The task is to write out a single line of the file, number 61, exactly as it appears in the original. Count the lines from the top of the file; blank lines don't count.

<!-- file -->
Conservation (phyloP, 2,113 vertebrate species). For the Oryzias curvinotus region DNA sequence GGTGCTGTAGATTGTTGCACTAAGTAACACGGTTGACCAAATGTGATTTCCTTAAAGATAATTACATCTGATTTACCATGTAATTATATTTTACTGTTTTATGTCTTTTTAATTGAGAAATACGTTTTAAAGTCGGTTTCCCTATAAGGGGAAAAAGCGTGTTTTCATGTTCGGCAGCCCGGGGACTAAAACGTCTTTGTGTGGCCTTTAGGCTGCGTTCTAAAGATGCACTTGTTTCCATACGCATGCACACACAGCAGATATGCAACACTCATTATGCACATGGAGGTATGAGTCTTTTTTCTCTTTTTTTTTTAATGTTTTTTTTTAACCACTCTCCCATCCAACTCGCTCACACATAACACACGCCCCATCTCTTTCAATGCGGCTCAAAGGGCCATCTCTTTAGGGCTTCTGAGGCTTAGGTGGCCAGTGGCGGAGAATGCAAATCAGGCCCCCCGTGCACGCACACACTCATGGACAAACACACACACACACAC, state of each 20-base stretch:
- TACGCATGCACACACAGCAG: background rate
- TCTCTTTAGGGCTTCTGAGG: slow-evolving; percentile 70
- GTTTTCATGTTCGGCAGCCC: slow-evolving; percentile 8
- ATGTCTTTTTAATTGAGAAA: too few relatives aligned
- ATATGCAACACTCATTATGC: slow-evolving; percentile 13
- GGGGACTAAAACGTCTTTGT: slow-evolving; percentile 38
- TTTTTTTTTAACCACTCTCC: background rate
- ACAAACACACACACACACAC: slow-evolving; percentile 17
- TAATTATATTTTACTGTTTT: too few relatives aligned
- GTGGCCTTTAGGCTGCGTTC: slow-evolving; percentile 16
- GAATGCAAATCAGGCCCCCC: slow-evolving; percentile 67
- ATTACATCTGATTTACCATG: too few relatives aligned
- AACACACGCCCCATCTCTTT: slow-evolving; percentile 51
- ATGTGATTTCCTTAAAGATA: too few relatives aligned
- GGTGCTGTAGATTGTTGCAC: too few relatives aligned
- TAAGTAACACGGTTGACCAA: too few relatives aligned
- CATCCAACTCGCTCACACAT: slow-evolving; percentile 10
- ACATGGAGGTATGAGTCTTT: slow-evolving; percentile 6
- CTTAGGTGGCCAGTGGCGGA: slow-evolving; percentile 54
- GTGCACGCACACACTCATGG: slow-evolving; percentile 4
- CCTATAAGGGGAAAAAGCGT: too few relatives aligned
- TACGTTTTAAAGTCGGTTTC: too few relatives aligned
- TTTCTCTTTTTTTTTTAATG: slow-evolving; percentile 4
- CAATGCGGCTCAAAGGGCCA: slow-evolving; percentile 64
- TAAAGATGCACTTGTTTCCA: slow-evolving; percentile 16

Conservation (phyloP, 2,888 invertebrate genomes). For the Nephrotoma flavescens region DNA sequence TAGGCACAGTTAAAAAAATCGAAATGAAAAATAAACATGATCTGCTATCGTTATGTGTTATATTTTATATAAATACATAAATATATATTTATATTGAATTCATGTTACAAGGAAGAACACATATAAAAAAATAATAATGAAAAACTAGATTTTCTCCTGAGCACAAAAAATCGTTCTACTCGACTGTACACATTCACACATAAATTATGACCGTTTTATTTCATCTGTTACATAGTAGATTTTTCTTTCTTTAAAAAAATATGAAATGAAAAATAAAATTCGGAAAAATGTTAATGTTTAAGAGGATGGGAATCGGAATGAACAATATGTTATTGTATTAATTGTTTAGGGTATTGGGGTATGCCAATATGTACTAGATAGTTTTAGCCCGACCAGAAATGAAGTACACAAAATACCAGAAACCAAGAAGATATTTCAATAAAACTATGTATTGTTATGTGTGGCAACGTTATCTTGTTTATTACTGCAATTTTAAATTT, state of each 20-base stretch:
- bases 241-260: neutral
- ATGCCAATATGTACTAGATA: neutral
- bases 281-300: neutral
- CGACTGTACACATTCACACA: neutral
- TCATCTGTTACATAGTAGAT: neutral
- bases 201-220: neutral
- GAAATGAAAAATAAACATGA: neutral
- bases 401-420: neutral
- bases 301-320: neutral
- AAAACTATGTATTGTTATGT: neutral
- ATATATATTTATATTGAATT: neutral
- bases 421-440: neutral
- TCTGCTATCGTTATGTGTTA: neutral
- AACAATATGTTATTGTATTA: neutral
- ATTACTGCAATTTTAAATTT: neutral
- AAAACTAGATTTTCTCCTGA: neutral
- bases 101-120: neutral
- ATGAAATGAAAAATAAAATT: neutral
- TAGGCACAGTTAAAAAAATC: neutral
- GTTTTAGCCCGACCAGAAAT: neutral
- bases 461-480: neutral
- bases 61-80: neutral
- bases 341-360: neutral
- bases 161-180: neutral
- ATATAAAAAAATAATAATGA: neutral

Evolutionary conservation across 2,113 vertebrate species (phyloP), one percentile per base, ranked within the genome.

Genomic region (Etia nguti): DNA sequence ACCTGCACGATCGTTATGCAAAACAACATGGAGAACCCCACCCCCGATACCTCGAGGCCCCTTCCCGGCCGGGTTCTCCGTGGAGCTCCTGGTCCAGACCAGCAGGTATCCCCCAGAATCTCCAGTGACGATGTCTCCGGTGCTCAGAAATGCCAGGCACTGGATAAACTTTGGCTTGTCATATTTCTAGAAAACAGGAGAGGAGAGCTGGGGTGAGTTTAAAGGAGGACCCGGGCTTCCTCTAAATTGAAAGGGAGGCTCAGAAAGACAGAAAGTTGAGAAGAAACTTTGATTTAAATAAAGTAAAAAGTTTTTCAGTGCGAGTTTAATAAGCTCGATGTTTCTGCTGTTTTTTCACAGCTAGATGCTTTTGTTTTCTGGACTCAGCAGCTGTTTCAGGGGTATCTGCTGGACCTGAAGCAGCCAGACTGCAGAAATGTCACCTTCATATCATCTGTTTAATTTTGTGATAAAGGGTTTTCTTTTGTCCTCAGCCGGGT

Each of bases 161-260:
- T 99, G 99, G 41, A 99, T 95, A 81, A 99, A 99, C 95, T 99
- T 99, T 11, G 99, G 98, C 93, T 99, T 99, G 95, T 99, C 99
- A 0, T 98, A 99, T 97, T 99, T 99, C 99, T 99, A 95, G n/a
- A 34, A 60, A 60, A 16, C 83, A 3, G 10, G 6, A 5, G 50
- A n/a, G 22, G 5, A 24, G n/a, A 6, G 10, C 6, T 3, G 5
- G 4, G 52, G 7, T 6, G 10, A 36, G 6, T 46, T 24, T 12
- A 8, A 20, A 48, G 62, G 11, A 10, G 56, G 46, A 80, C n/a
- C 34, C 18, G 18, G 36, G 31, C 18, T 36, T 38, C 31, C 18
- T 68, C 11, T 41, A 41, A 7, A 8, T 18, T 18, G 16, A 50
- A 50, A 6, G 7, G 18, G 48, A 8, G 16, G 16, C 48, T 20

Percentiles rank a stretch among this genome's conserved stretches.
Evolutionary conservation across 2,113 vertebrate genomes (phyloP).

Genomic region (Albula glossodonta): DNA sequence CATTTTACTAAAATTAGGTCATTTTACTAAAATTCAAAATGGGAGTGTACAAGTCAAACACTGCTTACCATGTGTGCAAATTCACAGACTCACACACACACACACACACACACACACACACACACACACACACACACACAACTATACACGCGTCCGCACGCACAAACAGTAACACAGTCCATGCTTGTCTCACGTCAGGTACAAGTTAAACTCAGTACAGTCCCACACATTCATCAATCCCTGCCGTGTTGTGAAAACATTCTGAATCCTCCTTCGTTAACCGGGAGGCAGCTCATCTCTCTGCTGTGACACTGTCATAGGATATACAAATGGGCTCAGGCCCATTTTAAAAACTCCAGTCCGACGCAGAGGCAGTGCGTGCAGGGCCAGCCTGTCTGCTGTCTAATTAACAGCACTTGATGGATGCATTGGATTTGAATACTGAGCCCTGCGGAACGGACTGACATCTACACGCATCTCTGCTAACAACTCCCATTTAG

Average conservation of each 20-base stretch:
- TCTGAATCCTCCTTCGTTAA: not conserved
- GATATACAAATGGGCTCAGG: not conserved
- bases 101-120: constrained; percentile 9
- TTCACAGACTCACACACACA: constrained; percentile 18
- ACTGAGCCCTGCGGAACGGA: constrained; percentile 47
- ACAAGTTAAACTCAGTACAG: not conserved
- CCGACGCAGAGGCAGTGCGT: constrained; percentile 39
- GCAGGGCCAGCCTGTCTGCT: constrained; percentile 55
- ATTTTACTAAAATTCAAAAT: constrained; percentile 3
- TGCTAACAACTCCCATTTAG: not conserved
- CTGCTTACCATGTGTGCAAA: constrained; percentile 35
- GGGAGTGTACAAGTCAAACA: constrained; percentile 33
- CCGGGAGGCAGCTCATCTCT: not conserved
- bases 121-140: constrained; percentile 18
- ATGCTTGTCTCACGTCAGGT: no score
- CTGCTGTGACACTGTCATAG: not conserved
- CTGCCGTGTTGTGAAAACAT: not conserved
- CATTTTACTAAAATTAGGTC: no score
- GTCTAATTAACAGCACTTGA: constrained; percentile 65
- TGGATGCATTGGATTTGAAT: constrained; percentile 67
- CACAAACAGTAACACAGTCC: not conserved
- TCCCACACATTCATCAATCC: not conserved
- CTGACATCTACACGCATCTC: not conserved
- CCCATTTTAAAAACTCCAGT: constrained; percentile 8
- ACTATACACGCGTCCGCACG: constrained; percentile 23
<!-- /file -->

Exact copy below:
- G 4, G 52, G 7, T 6, G 10, A 36, G 6, T 46, T 24, T 12